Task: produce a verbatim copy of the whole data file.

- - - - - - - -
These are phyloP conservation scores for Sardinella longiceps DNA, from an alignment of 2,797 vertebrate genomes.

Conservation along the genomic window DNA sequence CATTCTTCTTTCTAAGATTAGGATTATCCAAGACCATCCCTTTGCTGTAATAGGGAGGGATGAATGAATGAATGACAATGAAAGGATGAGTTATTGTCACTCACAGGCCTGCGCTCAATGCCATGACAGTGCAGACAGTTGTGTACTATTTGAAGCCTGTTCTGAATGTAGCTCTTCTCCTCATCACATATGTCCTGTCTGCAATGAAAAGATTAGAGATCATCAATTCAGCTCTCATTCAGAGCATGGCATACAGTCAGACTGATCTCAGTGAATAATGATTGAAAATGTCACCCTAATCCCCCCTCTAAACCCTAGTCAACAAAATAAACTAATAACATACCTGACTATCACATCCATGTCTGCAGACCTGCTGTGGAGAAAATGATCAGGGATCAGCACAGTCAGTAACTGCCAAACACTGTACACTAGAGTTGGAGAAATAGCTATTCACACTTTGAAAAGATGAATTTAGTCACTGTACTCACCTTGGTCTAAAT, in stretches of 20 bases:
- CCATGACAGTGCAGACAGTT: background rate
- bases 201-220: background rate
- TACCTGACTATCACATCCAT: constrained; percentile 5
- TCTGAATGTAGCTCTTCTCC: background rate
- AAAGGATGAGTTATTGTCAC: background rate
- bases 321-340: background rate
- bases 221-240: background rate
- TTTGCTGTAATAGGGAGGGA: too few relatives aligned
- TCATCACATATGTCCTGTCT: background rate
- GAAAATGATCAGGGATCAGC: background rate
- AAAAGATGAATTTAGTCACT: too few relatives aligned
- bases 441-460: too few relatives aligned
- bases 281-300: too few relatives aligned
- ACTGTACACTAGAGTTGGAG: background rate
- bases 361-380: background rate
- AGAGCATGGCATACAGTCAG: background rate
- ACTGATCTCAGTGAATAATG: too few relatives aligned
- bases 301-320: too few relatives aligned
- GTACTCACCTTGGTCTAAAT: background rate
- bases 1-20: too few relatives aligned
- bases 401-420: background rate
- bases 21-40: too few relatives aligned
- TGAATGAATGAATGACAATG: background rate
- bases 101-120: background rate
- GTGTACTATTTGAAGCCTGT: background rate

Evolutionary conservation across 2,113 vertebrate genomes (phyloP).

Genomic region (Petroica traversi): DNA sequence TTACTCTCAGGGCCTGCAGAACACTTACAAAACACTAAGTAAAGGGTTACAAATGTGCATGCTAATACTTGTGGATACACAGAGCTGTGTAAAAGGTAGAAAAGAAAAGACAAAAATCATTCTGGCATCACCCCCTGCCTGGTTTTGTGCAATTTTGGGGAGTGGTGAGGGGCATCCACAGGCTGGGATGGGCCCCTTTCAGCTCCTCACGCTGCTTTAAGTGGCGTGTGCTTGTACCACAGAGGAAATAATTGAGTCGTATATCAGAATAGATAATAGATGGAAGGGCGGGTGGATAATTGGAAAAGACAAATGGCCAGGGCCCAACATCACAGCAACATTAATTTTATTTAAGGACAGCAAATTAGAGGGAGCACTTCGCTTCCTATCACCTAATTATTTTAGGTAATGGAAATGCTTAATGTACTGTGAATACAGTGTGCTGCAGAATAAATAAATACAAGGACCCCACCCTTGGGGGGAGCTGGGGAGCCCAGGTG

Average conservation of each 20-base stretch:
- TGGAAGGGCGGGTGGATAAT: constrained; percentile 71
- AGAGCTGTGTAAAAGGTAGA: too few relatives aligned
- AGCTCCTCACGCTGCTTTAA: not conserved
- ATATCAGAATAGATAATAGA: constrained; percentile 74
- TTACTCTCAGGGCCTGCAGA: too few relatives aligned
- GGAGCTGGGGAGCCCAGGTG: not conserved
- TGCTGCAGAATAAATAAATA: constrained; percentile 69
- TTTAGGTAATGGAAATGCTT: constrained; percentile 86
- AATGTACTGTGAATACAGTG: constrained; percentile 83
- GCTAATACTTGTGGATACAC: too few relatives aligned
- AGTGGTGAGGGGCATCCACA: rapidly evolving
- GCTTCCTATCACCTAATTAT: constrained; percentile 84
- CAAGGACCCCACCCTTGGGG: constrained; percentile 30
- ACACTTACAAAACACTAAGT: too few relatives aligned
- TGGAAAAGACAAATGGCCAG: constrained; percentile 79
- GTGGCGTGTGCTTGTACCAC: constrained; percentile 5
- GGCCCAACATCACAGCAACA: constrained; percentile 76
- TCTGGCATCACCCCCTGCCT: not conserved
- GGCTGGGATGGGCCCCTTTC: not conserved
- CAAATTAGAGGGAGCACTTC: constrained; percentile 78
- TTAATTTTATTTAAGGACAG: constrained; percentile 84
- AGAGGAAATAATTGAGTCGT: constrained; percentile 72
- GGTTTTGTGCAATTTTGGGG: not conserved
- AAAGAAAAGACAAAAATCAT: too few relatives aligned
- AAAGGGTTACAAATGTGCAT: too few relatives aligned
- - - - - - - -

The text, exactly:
These are phyloP conservation scores for Sardinella longiceps DNA, from an alignment of 2,797 vertebrate genomes.

Conservation along the genomic window DNA sequence CATTCTTCTTTCTAAGATTAGGATTATCCAAGACCATCCCTTTGCTGTAATAGGGAGGGATGAATGAATGAATGACAATGAAAGGATGAGTTATTGTCACTCACAGGCCTGCGCTCAATGCCATGACAGTGCAGACAGTTGTGTACTATTTGAAGCCTGTTCTGAATGTAGCTCTTCTCCTCATCACATATGTCCTGTCTGCAATGAAAAGATTAGAGATCATCAATTCAGCTCTCATTCAGAGCATGGCATACAGTCAGACTGATCTCAGTGAATAATGATTGAAAATGTCACCCTAATCCCCCCTCTAAACCCTAGTCAACAAAATAAACTAATAACATACCTGACTATCACATCCATGTCTGCAGACCTGCTGTGGAGAAAATGATCAGGGATCAGCACAGTCAGTAACTGCCAAACACTGTACACTAGAGTTGGAGAAATAGCTATTCACACTTTGAAAAGATGAATTTAGTCACTGTACTCACCTTGGTCTAAAT, in stretches of 20 bases:
- CCATGACAGTGCAGACAGTT: background rate
- bases 201-220: background rate
- TACCTGACTATCACATCCAT: constrained; percentile 5
- TCTGAATGTAGCTCTTCTCC: background rate
- AAAGGATGAGTTATTGTCAC: background rate
- bases 321-340: background rate
- bases 221-240: background rate
- TTTGCTGTAATAGGGAGGGA: too few relatives aligned
- TCATCACATATGTCCTGTCT: background rate
- GAAAATGATCAGGGATCAGC: background rate
- AAAAGATGAATTTAGTCACT: too few relatives aligned
- bases 441-460: too few relatives aligned
- bases 281-300: too few relatives aligned
- ACTGTACACTAGAGTTGGAG: background rate
- bases 361-380: background rate
- AGAGCATGGCATACAGTCAG: background rate
- ACTGATCTCAGTGAATAATG: too few relatives aligned
- bases 301-320: too few relatives aligned
- GTACTCACCTTGGTCTAAAT: background rate
- bases 1-20: too few relatives aligned
- bases 401-420: background rate
- bases 21-40: too few relatives aligned
- TGAATGAATGAATGACAATG: background rate
- bases 101-120: background rate
- GTGTACTATTTGAAGCCTGT: background rate

Evolutionary conservation across 2,113 vertebrate genomes (phyloP).

Genomic region (Petroica traversi): DNA sequence TTACTCTCAGGGCCTGCAGAACACTTACAAAACACTAAGTAAAGGGTTACAAATGTGCATGCTAATACTTGTGGATACACAGAGCTGTGTAAAAGGTAGAAAAGAAAAGACAAAAATCATTCTGGCATCACCCCCTGCCTGGTTTTGTGCAATTTTGGGGAGTGGTGAGGGGCATCCACAGGCTGGGATGGGCCCCTTTCAGCTCCTCACGCTGCTTTAAGTGGCGTGTGCTTGTACCACAGAGGAAATAATTGAGTCGTATATCAGAATAGATAATAGATGGAAGGGCGGGTGGATAATTGGAAAAGACAAATGGCCAGGGCCCAACATCACAGCAACATTAATTTTATTTAAGGACAGCAAATTAGAGGGAGCACTTCGCTTCCTATCACCTAATTATTTTAGGTAATGGAAATGCTTAATGTACTGTGAATACAGTGTGCTGCAGAATAAATAAATACAAGGACCCCACCCTTGGGGGGAGCTGGGGAGCCCAGGTG

Average conservation of each 20-base stretch:
- TGGAAGGGCGGGTGGATAAT: constrained; percentile 71
- AGAGCTGTGTAAAAGGTAGA: too few relatives aligned
- AGCTCCTCACGCTGCTTTAA: not conserved
- ATATCAGAATAGATAATAGA: constrained; percentile 74
- TTACTCTCAGGGCCTGCAGA: too few relatives aligned
- GGAGCTGGGGAGCCCAGGTG: not conserved
- TGCTGCAGAATAAATAAATA: constrained; percentile 69
- TTTAGGTAATGGAAATGCTT: constrained; percentile 86
- AATGTACTGTGAATACAGTG: constrained; percentile 83
- GCTAATACTTGTGGATACAC: too few relatives aligned
- AGTGGTGAGGGGCATCCACA: rapidly evolving
- GCTTCCTATCACCTAATTAT: constrained; percentile 84
- CAAGGACCCCACCCTTGGGG: constrained; percentile 30
- ACACTTACAAAACACTAAGT: too few relatives aligned
- TGGAAAAGACAAATGGCCAG: constrained; percentile 79
- GTGGCGTGTGCTTGTACCAC: constrained; percentile 5
- GGCCCAACATCACAGCAACA: constrained; percentile 76
- TCTGGCATCACCCCCTGCCT: not conserved
- GGCTGGGATGGGCCCCTTTC: not conserved
- CAAATTAGAGGGAGCACTTC: constrained; percentile 78
- TTAATTTTATTTAAGGACAG: constrained; percentile 84
- AGAGGAAATAATTGAGTCGT: constrained; percentile 72
- GGTTTTGTGCAATTTTGGGG: not conserved
- AAAGAAAAGACAAAAATCAT: too few relatives aligned
- AAAGGGTTACAAATGTGCAT: too few relatives aligned